Full-size pickup trucks are, by far, General Motors' most important products. The 2014 GMC Sierra and its twin, the 2014 Chevrolet Silverado, will net the automaker approximately $10,000 in profit per sale. Given the enormous profits on the line and the loyalty of truck buyers, it's easy to see why GM hasn't deviated from its proven pickup truck formula this time around.
A Familiar Face
The average person would probably have a hard time distinguishing a 2014 GMC Sierra from a 2013 model. The truck faithful, however, will notice the slightly more sculpted sheetmetal, optional LED running lights, standard projector-beam headlights, and more aerodynamic mirrors. The 2014 Sierra looks a little more masculine and tougher than a 2013, but the truck looks more like a mid-cycle refresh than an all-new product.
There are a few small but highly functional changes to the truck's exterior. Crew cab models now offer a 6'6" bed option in addition to the standard 5'8" box. Steps have been integrated into the rear bumper corners to make it easier to gain access to the bed. The corner steps aren't as easy to use as Ford's tailgate step, but the advantage to GMC's setup is that the tailgate doesn't have to be lowered to use it. GMC now includes as standard equipment four movable tie-down points in the bed. We highly recommend the optional LED lights installed under the bed rails because they are fully functional with a tonneau cover installed, and it's always nice to have extra light in the bed of a truck.
An Evolved Interior
Although the materials used in the Sierra's interior don't look much different, the cabin feels more cohesive than the old truck's. An optional IntelliLink infotainment system uses an eight-inch touch screen that's situated at the center of the dashboard. There are redundant physical controls that allow the driver to easily change the HVAC settings or dial down the volume without resorting to the touch-screen interface. The IntelliLink system is a little slow to respond to inputs, but it does offer features like Pandora radio integration and voice control.
GMC now offers features such as forward-collision warning and lane-departure alerts that can be expressed as vibrations in the driver's seat or as audible alerts. Fortunately, the forward collision-warning distance can be adjusted so it's not overly intrusive during congested freeway driving. Both systems use a forward-facing camera mounted near the rearview mirror to determine the truck's position relative to surrounding vehicles and the lane markers.
A Surprising Six
Until Ford released the EcoBoost twin-turbo 3.5-liter V-6 and normally aspirated 3.7-liter V-6 in the F-150, it was a foregone conclusion that half-ton truck shoppers needed a V-8 engine. Over the past few years, though, this segment has seen a surprising shift in demand for smaller, more efficient engines. Now GMC has a solid six-cylinder choice, too. The 4.3-liter EcoTec V-6 produces 285 hp and 305 lb-ft of torque and tows up to 7,200 pounds. More important, the EPA rates the 4.3 at 17/22 mpg with four-wheel drive. Based on our test drive, only someone who regularly tows more than 5,000 pounds would need a V-8 in their 2014 GMC Sierra. Otherwise, the V-6 is more than adequate for daily driving duties.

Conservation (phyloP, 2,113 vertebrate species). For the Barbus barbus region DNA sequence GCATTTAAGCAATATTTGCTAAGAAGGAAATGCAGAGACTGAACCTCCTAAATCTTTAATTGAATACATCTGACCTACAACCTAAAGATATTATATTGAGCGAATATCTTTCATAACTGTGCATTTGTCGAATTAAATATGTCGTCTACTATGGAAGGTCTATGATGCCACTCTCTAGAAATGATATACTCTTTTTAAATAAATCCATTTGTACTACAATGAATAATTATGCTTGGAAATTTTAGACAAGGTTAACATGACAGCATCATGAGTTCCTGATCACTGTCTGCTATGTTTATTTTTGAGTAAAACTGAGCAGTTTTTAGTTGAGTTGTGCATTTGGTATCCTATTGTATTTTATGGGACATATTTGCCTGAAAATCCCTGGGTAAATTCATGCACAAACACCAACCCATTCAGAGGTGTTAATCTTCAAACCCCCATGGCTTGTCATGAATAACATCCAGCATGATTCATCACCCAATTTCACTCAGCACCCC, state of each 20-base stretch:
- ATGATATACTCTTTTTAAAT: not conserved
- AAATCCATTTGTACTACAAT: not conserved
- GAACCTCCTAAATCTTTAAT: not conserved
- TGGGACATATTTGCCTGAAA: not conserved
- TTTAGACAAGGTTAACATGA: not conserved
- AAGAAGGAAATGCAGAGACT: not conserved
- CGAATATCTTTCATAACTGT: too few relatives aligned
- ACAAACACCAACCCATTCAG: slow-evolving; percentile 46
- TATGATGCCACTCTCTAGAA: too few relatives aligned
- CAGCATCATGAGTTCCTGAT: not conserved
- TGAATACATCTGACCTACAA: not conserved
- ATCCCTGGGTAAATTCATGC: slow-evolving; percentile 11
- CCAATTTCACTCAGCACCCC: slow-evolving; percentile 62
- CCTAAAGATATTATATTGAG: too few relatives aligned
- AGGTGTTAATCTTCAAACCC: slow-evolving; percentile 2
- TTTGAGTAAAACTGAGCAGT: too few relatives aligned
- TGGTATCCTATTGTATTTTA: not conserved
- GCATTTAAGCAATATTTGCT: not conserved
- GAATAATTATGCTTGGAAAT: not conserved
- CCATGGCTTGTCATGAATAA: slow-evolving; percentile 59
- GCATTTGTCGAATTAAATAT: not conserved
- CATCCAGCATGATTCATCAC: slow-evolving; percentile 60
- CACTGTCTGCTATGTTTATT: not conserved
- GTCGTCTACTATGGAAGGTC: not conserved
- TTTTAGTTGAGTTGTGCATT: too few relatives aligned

In our eyes the V-6 is the star of the lineup, but the 5.3-liter V-8 is likely to remain a fan favorite. Like the 4.3 and 6.2 engines, the 5.3 uses a familiar displacement with a whole lot of new parts. Direct injection, continuously variable valve timing, and active fuel management allow the pushrod engines to produce more power than before and use less fuel to do so. Ratings for the 5.3 are an impressive 355 hp, 383 lb-ft of torque, and 16/22 mpg in 4x4 trim. We frequently noticed the 5.3 running on four cylinders during our drive, even with a 23-foot Airstream trailer in tow.
Sierra shoppers looking for the most power under the hood will want an SLT or Denali trim level, as those are the only models that offer the 6.2-liter V-8, which is expected to make 420 hp and 450 lb-ft of torque. GMC isn't talking fuel economy figures for the big engine just yet, but it will happily point out the 12,000-pound maximum trailer tow rating for trucks equipped with the 6.2.
All three engines are backed by a six-speed automatic transmission and offer rear- or all-wheel-drive configurations. Tow/haul mode changes the programming of the transmission to hold lower gears during acceleration and downshift earlier when descending a grade. We were pleased with the transmission while pulling a trailer or just running around in an unloaded pickup, but we wouldn't be surprised if an eight- or ten-speed automatic shows up in the Sierra within a few years.
There may not be an air suspension or a diesel engine option like Ram offers in its 1500, but the Sierra is a proven performer in the showroom. If GMC wants to attract new customers for the Sierra, it needs to offer something the competition doesn't. As long as GMC has loyal customers looking to upgrade their trucks, there will be a sizeable market for the Sierra that can be reached without significant risk. GMC is betting big that playing it safe is the way to go.
2014 GMC Sierra 1500 Crew Cab 4x4
|Engine:||4.3-liter OHV V-6|
|Horseower:||285 hp @ 5300 rpm|
|Torque:||305 lb-ft @ 3900 rpm|
|Drive:||Rear- or Four-wheel|
|L x W x H:||230 x 80 x 74 in|
|Curb Weight:||5139 lbs|
|EPA Rating:||17/22 mpg|